Planning and managing an event can be an overwhelming task, especially with all the time and money that you have to commit. In this handy little guide, South Wales based Quadrant PR highlight a number of tips to help make event management an easier and more efficient process.
Defining your events purpose
The first thing to do when planning an event is to define its purpose. Ask yourself why you are planning the event, and what you hope to achieve from doing so. By understanding what you want to achieve from the event, you will put yourself in a better position to make decisions.
Setting a budget
To ensure that you're event is as cost effective as possible, having a budget is paramount. If you haven't got a budget in place, you are running the risk of overspending on the event. Make a list of everything you are likely to need (in order of importance) and then allocate a certain amount to each item on the list. It's also worth setting aside a contingency budget. No matter how hard you try to budget, there is always the possibility that something will happen to incur extra costs that you wouldn't have originally accounted for. As a general rule of thumb, allow an extra 10% of your total budget for contingency funding.
Choosing a venue
When deciding where the event will take place, take into consider how convenient its location will be for guests. If your guests will be travelling from a variety of regions, it's a good idea to choose somewhere that is central to everyone. Once you have a shortlist of potential venues, get a quote for at least three of these as the cost of venues can differ quite significantly.
Now that you have chosen your venue, it's time to start making arrangements. Make a list of everything that you will need to arrange, this should include things such as catering, entertainment and equipment. If you're planning a large event, you will probably be asked to sign a contract that carries a penalty for cancellation. Be sure to read through the contract thoroughly before you sign it and negotiate changes to the clauses where necessary. Once you have made arrangements with providers, make sure that you establish a clear point of contact with them. Be sure to get their relevant contact names, their email addresses and their telephone numbers.
Determining a start and finish time for your event
The length of the event will depend on its format. For example, if you plan on having a reception at the beginning of the event, you will need to add an hour. If meals are provided, then another hour will have to be set aside for this too. Make a timeline for the event that gives a breakdown of how it will unfold. For example: 6pm: Reception with welcome drinks, 7pm: Meal, 8pm: Presentation 9pm: Entertainment. By making a timeline it will be easier to set an estimated start and finish time.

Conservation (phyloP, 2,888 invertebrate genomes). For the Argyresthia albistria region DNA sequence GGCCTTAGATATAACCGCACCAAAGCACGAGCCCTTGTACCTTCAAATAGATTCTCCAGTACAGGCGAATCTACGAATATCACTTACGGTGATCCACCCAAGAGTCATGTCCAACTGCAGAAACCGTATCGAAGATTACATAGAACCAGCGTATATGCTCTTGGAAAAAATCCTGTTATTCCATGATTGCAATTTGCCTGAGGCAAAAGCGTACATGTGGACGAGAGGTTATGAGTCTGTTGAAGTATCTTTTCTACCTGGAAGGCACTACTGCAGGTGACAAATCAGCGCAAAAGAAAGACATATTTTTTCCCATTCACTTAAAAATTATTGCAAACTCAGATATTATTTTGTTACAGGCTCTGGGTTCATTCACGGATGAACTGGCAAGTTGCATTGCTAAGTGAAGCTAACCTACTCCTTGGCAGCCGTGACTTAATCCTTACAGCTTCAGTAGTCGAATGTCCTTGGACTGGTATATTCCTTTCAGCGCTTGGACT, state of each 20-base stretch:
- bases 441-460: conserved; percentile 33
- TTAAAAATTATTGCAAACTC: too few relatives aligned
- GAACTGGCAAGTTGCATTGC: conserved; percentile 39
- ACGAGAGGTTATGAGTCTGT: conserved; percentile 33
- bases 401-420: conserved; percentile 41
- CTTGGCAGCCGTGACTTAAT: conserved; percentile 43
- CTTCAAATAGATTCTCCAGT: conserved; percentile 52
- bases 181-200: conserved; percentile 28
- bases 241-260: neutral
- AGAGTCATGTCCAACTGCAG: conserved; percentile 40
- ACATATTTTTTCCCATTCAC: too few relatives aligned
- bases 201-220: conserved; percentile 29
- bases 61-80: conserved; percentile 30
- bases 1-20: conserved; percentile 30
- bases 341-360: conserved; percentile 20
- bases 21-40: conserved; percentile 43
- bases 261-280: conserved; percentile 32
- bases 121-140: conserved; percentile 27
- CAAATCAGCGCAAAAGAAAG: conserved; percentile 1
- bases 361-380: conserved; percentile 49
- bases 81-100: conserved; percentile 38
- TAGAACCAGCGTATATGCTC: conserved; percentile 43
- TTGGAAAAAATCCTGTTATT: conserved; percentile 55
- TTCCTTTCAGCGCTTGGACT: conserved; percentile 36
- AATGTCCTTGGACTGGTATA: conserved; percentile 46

Naming your event
The name that you give your event is of paramount importance. This is the first piece of information that potential attendees will read about the event and could determine whether or not they choose to attend. Give it a catchy title, one that intrigues people and encourages them to take an interest in it. As a general rule of thumb, the tile should give people a clear indication of what it's about.
Choosing a date
It's unlikely that everyone will be available on the date that you choose, but there are a number of things to consider that will increase the chances of their availability. Check that there aren't any similar events taking place on the same day, it's important that you avoid direct competition. Also consider school holidays and public holidays. If you know a lot of the people that will be attending, send an email around that asks people to confirm their availability for a selection of dates. Most importantly, try and let people know about the event as far in advance as possible.
Sending out invitations
Once you have chosen a suitable date for your event, it's time to start sending out invitations. If you don't know the guests you are inviting, sending them an invitation by letter is much more appropriate than sending one by e-mail. If you have developed a good relationship with the people who are attending, it's a lot easier and more cost effective to send their invites via email. If there are any recipients who do not respond to your invitation, it's worth calling them to find out whether or not they will be attending.
Staying calm on the day of the event
Now that all the hard work is done, it's time to ensure that the event runs smoothly. On the morning of the event, make a check list that you must complete in order for everything to be ready. By making a check list, you will feel relaxed in the knowledge that you have everything under control. Once you know that everything is ready, you can relax and enjoy the rewards of your hard work.